Republicans are leery about a battle with Democrats over preserving the legacies of Confederate generals at a time when the Black Lives Matter movement and social justice are dominating the national political conversation.
Three Republicans on the Armed Services Committee supported changing the names of military bases during the panel’s voice vote last month. The trio included two Republicans in tough re-election races, Sens. Martha McSally (Ariz.), Joni Ernst (Iowa), along with Sen. Mike Rounds (S.D.).
Other Republicans such as Sen. Mitt Romney (R-Utah) also support changing base names.
“I would support changing the names of bases that were named in honor of Confederate generals. Those individuals fought against the United States of American and we should instead be honoring people who fought for the United States of America,” he told reporters Wednesday.
Senate Democratic Leader Chuck Schumer (D-N.Y.) on Tuesday dared Trump to give Democrats a big gift before the election.
“I dare President Trump to veto the bill over confederate base naming. It’s in the bill, it has bipartisan support, it will stay in the bill,” he said.
Democrats say that Trump would look completely out of step with changing sentiments on race if he vetoed the defense bill, especially after Mississippi Gov Tate Reeves (R) signed legislation this week to take down the Mississippi state flag, which has the Confederate battle flag embedded within it.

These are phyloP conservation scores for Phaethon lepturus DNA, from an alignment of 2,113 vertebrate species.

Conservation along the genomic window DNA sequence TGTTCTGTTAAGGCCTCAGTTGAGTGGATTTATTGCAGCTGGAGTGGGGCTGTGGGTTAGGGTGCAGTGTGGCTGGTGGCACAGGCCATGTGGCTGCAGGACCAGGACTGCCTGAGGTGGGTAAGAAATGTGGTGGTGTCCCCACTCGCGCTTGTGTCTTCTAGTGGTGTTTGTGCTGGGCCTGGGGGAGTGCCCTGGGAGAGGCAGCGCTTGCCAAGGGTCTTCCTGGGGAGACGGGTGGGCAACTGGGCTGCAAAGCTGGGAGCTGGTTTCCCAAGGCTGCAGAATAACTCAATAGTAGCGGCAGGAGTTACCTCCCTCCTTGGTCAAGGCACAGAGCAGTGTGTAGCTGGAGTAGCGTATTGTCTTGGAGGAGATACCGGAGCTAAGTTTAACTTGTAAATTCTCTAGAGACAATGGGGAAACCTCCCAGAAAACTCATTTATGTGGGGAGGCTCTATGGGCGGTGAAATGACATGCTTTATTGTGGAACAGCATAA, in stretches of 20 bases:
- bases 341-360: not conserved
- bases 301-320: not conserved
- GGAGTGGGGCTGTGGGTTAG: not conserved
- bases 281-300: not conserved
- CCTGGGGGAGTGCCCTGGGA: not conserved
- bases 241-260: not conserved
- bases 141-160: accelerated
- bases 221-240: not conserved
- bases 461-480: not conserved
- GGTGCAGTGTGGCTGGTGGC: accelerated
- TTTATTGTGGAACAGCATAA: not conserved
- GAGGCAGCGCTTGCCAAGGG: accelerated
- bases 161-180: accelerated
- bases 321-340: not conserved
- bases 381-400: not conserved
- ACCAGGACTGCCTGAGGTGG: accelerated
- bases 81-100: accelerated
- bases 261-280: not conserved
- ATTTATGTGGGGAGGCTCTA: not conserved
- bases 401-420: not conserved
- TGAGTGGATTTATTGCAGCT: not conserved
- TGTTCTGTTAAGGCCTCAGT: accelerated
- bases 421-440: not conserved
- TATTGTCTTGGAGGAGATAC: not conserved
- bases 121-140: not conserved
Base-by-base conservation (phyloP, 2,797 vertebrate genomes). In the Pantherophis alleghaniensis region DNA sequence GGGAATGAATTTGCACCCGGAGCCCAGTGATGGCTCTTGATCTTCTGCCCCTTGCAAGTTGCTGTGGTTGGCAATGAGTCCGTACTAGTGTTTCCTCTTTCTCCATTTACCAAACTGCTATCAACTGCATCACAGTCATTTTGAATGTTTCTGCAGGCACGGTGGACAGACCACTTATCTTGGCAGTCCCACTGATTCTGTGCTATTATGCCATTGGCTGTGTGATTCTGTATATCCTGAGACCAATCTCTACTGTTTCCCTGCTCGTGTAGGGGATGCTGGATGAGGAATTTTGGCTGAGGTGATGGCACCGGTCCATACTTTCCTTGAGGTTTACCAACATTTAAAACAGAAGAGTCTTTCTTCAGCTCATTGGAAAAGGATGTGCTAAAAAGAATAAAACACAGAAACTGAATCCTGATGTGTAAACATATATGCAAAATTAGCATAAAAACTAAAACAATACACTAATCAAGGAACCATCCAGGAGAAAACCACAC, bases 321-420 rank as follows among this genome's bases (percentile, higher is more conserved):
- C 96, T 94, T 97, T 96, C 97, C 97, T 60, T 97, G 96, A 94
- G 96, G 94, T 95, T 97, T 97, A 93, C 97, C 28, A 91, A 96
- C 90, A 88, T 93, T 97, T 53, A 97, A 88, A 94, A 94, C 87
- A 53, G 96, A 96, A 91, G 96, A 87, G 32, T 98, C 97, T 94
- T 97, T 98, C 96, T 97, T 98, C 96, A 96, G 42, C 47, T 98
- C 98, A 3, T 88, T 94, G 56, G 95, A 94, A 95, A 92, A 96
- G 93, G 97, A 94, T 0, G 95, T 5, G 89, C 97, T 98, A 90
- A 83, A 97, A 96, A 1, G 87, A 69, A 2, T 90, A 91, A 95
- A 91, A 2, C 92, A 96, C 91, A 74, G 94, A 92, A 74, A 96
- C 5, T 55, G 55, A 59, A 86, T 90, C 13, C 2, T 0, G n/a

“I just think it would be a mistake. I think he’s out of sync with the opinion all across the country,” said Sen. Jack Reed (R.I.), the ranking Democrat on the Armed Services Committee. He noted that “the state of Mississippi is moving to change its flag” and NASCAR has banned the Confederate battle flag at races.
Other Republicans agree with McConnell that vetoing the massive defense bill would be a mistake.
“I plan on voting for the bill if that provision is in there or if it’s modified,” said Sen. Shelley Moore Capito (R-W.Va.). “I would hope the president wouldn’t veto it.
“It’s a bipartisan effort to arm our military and arm our defenses,” she said.
Sen. Marco Rubio (R-Fla.) said he has some concerns with the details of the Warren provision because it “mandates an outcome,” but told reporters that “I wouldn’t vote against the bill because of that provision.”
“Ultimately, I don’t think the name of a facility should be something that’s divisive or offensive to people especially if there are better alternatives to it,” he said. “But it has to be through a process, a considered process.”
The Warren amendment, which was adopted during a closed-door committee markup, would require military bases and other property commemorating the Confederate States of America to be renamed after an implementing commission reviews the issue for three years.
“I personally don’t have any problem with renaming bases. We have plenty of American military heroes that we can rename these things after,” Rubio said.
“The NDAA is so important and [has] so many important elements in it that I don’t believe that alone should be enough reason to either vote against it or veto it,” he added.
Sen. Ron Johnson (R-Wis.) said “hopefully we can get by that.”
“We obviously need to pass NDAA. It needs to be signed into law,” he added.